late 14c., "philosopher of the school founded by Zeno," from L. stoicus
, from Gk. stoikos
"pertaining to a member of or the teachings of the school founded by Zeno (c.334-c.262 B.C.E.), characterized by austere ethical doctrines," lit. "pertaining to a portico," from stoa
"porch," specifically Stoa Poikile
"the Painted Porch," the great hall in Athens (decorated with frescoes depicting the Battle of Marathon) where Zeno taught (see stoa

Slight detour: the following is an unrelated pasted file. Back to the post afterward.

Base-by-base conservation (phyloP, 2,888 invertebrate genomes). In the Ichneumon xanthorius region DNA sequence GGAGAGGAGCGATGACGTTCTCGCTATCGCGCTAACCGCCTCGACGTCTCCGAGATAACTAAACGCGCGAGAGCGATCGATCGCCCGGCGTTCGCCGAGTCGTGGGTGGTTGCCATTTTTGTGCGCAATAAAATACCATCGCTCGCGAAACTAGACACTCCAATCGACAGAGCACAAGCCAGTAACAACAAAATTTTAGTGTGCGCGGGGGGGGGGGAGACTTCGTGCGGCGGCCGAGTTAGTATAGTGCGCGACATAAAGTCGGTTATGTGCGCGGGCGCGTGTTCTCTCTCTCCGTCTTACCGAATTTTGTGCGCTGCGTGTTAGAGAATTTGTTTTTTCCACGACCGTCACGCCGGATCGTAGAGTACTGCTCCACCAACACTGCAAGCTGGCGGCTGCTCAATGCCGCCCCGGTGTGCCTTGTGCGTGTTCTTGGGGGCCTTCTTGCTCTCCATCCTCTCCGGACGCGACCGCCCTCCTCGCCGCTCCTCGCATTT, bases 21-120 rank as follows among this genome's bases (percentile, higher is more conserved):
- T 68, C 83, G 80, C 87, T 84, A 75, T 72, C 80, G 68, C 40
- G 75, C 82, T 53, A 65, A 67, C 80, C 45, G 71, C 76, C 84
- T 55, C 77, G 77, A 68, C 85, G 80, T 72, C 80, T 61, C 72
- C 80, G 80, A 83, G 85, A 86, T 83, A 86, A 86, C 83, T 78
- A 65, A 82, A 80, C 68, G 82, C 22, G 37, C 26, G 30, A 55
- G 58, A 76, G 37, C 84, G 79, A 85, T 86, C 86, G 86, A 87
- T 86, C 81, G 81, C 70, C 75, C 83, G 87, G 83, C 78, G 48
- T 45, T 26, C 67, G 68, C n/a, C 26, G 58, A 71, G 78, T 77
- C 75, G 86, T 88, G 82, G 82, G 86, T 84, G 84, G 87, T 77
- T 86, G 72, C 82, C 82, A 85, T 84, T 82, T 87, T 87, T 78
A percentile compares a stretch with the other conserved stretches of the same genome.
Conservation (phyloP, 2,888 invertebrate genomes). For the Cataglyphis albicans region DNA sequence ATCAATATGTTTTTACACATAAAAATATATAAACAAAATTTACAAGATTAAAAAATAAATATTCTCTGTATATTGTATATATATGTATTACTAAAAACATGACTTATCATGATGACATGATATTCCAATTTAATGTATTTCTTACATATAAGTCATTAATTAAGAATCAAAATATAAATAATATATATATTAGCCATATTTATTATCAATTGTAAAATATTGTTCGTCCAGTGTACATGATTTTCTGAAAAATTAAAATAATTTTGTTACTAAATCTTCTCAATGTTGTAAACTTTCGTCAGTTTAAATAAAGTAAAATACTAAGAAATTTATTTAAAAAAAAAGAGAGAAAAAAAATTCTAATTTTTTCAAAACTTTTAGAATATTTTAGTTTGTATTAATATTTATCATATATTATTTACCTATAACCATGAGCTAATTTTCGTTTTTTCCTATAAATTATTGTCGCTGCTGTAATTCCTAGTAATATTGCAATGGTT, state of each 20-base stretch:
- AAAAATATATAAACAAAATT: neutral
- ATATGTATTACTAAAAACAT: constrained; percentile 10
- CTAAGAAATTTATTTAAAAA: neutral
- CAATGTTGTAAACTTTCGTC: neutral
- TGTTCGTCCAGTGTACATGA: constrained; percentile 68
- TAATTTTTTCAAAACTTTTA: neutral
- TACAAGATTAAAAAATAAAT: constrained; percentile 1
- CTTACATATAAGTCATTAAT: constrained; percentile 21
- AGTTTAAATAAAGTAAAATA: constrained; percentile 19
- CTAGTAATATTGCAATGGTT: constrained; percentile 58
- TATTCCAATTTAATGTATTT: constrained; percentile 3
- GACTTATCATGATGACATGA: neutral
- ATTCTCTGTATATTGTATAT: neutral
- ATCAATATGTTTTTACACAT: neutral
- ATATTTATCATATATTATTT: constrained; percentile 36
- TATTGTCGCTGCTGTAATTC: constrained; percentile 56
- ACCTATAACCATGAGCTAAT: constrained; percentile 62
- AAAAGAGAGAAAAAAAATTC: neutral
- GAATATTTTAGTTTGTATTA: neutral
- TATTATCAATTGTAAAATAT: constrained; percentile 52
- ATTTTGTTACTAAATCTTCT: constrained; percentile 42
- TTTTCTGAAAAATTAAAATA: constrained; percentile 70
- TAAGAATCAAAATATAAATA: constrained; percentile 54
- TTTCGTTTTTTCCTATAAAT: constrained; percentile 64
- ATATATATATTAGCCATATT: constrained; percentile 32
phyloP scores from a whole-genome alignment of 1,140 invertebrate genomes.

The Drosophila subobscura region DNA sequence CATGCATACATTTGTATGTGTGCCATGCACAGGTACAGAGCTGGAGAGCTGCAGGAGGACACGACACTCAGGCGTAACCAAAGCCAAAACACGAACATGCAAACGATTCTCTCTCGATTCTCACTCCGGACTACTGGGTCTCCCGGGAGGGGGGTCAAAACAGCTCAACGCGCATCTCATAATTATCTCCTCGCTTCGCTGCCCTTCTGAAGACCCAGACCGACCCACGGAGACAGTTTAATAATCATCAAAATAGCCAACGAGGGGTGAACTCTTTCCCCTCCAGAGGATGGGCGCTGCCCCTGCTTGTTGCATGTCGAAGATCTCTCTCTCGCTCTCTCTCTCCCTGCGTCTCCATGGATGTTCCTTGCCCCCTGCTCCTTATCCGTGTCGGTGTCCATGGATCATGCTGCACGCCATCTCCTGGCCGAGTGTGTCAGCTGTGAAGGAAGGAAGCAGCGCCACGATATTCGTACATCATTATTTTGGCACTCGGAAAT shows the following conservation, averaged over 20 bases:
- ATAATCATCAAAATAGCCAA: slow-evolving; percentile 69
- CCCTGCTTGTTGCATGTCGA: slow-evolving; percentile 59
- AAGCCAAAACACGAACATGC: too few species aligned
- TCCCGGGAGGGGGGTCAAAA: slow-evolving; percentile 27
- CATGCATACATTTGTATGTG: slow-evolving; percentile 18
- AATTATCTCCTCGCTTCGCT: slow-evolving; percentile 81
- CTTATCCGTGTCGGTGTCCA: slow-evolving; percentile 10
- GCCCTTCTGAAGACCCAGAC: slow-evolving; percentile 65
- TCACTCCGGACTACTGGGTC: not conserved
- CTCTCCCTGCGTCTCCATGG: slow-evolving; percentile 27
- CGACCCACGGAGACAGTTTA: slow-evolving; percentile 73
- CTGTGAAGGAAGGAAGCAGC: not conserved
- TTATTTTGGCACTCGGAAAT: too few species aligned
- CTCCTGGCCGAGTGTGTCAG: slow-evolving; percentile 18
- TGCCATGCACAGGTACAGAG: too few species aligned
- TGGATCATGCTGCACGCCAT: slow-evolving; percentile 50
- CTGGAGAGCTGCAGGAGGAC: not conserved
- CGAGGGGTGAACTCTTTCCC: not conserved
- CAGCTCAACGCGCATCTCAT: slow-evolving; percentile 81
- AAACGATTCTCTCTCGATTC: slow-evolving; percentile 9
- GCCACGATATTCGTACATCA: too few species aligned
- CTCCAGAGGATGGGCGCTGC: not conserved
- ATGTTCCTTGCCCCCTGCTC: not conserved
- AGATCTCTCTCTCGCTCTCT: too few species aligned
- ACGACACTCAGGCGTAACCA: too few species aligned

). Meaning "person who represses feelings or endures patiently" first recorded 1570s. The adj. is recorded from 1590s in the "repressing feelings" sense, c.1600 in the philosophical sense; earlier stoical
(early 15c. of philosophers, 1570s as "indifferent to pleasure or pain").